My card game, Civscape, is now available from The Game Crafter!
At this point, I’ve played the game over 250 times (3 times today!) and still look forward to the next match. My friends were hoping that I would run a Kickstarter for the game to get the game more widely known but I decided the on-demand capabilities of The Game Crafter were a better fit. Here’s why I didn’t do a Kickstarter:
- If I were lucky, I’d sell about 400 copies at a $2 profit ($800). After investing maybe a hundred hours in managing a Kickstarter.
- I don’t have a following in the game design space that I can leverage for Kickstarter. Crowdfunding is a great way to monetize a following – but it can be a hard way to build a following.
- The game is an oxymoron. By design. I love the civilization theme and was eager for a take-that game with a strong narrative, such as the shifting fortunes of a Mediterranean city state. But all the reviewers I sent review copies to were taken aback: with the civilization theme, they expected something strategic.
I heard the latter point from many people, but George Jaros put it best:
As a civilization-building game, though, I felt like Civscape really missed the mark. There is too much take-that to really feel like you are ever building anything. I think the game would work much better as an abstracted take-that card game, maybe with a silly theme. It’d need the card text to be much simpler though. To keep the civilization theme (which I love, just not with these mechanics), the game will need to tone down the amount of card cycling that goes on. Player interaction would still be great, just not in such a hostile way. Civilization building should be about planning, technological synergy, outpowering your opponents, and interactions through trade and combat. Instead, Civscape is all about getting lucky with cards that screw your neighbor while you hope to be the first to draw a winning combination.
Independent card games are a niche market, and the reviewers taught me that Civscape was an even narrow niche.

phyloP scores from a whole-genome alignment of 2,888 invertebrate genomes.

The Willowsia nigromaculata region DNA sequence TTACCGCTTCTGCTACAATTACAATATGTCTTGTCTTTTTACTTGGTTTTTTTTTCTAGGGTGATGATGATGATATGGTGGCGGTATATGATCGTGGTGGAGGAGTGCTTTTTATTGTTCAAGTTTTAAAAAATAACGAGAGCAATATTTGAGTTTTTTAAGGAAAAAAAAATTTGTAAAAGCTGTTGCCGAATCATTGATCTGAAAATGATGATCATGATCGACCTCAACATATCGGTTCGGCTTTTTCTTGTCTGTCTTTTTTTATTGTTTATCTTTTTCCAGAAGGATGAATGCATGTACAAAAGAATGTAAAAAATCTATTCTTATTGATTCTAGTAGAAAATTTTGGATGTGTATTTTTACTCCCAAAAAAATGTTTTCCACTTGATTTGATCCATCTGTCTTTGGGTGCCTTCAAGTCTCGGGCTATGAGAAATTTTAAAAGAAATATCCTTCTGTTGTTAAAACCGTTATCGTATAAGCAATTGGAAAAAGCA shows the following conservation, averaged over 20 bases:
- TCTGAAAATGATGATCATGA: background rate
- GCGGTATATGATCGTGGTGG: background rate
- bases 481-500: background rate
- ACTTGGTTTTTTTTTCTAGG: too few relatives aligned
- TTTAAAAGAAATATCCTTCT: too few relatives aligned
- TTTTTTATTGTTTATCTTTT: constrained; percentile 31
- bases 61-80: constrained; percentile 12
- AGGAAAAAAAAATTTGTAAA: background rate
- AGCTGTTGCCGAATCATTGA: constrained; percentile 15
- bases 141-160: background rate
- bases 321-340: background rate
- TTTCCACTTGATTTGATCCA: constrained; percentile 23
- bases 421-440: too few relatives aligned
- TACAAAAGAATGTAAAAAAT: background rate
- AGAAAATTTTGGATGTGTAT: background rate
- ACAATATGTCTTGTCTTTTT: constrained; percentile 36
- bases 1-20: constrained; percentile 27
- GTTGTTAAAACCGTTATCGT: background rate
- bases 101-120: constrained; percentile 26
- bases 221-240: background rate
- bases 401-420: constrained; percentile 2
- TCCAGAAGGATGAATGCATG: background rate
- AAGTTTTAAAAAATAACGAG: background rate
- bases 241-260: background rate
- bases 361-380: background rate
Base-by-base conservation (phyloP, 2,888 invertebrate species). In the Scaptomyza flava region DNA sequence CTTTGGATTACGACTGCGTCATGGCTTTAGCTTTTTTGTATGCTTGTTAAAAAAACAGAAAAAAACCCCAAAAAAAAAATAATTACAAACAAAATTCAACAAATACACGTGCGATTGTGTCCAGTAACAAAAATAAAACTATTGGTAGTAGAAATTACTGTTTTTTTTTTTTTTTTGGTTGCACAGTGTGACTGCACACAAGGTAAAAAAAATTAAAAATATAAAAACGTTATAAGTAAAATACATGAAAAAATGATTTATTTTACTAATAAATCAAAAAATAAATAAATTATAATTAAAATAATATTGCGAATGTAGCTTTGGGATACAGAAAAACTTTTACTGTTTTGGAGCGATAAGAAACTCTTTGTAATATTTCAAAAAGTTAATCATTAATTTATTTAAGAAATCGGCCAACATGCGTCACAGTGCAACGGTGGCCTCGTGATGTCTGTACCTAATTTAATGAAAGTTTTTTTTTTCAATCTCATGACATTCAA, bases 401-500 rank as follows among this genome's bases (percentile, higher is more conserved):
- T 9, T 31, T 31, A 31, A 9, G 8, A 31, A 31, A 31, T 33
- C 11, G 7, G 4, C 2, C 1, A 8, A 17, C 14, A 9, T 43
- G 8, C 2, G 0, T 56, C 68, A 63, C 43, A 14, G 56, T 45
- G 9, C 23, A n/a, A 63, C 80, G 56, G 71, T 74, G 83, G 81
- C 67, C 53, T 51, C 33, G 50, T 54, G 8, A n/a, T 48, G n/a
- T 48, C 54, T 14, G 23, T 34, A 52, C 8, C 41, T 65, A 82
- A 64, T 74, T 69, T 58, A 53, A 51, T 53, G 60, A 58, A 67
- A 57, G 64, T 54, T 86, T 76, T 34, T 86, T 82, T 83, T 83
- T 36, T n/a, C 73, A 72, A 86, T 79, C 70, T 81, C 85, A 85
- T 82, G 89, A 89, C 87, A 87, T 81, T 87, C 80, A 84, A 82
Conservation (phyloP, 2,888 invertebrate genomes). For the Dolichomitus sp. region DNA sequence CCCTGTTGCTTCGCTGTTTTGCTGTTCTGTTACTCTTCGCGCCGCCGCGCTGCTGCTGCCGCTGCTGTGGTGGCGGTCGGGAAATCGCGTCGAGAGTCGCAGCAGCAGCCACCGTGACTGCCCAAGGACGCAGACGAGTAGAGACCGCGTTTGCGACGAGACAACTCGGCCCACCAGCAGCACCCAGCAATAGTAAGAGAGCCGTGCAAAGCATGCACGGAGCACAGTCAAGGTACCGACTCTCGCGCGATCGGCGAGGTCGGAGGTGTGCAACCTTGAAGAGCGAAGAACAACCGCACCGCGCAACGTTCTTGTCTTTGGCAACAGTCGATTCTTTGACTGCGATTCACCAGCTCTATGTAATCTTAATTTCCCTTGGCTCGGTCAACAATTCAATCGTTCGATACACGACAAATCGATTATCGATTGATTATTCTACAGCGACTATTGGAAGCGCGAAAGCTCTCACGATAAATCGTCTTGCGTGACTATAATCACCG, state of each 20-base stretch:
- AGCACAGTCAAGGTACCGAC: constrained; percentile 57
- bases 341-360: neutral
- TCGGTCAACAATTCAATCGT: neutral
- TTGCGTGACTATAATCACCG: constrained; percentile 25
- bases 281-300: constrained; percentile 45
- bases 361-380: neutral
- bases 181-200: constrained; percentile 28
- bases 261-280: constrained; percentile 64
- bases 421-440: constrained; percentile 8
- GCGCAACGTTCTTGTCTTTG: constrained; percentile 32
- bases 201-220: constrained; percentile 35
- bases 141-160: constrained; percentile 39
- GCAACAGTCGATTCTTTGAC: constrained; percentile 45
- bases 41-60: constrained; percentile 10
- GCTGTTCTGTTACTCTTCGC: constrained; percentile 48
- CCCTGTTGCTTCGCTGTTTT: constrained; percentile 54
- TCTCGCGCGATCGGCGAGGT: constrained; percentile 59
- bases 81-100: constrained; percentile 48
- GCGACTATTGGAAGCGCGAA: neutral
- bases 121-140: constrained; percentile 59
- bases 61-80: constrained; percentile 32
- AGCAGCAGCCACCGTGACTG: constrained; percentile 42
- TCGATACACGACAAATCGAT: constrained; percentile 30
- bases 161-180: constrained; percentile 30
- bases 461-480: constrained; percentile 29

I play the gamut of games, from tactical to strategic, from 5-minute games to 5-hour games. The inspiration for Civscape came February 23, 2012, when one of my best friends and I played cards with three teenagers. It was the first time we played Star Fluxx, and we ended up playing it seven times that night. In a classic moment, which game reviewers would hate, we dealt my son (who had arrived late) into the middle of a game, and he won on his first turn!
As enjoyable as the evening was, with our filler game never giving way to the real game of the night, my frustrations with Fluxx inspired Civscape:
- I’d rather have players draw cards at the end of their turn than the beginning, to give them time to read them and plan for their next turn.
- I wanted a sense of progression. In Civscape, the more cards in front of you, the more you can play and the more you can draw. Instead of rule cards like Draw 5 and Play 2, these powers scale with your city-state. Fluxx Rule cards just fluctuate randomly, and some just make the game drag on (Keeper limits and Hand limits, which end up hurting even the current player once their turn ends).
- The Goal cards (how you win in Fluxx) are useless in and of themselves and most don’t apply to your current situation. In Civscape, you can always discard a Statue, Wonder, or second-generation Technology (play one and meet its criteria to win) to draw 2 new cards instead. And while the Wonders and Techs are like Fluxx’s Goals, typically requiring a pair of cards to win (Keepers in Fluxx, Buildings or Technologies in Civscape), Civscape has Statues, which let you get 4 of a type of card or other kinds of sets to win (e.g., Hannibal wins with 4 Trade cards, Pericles needs one of each type).
- I didn’t want the game to outstay its welcome: I recall games of Pirate Fluxx and Oz Fluxx that took so long that people helped others to win, just to end it. Typically multiple people will be able to win in rapid progression, thanks to the Statues.
- Some of the really negative take-that cards (Burn the Library, Sack the City) get memorialized in your city’s Timeline, part of its history (while increasing the number of Buildings you can maintain by one).
To be clear, I love Star Fluxx, and have now played it nearly 50 times. It’s probably my favorite version of Fluxx. Even its shortcomings were inspirational.
Some testimonials for Civscape:
- “I personally like the fact there are many victory conditions and paths to follow, much like real civilizations. The fact this is done in a card game that can be played quickly is amazing. An added benefit for me is the historical accuracy of the scenarios and cards—which put you in the time period. Even though the game is quick it had deep enough variations and options for multiple replay options.” – Dave Lyons, playtester
- “I really like the ebb and flow of my civilization. It grows as I expand, then contracts as I deal with calamities, military setbacks, and coups. Yet even my now suddenly smaller civilization can win, if I play my cards right. Diogenes, FTW!” – Jeff Mine, playtester
- “So many games are won by narrow victories! It’s pretty common for the next player to show how they could have won on their next turn. Which means you want to play again!” – Brad Patton, playtester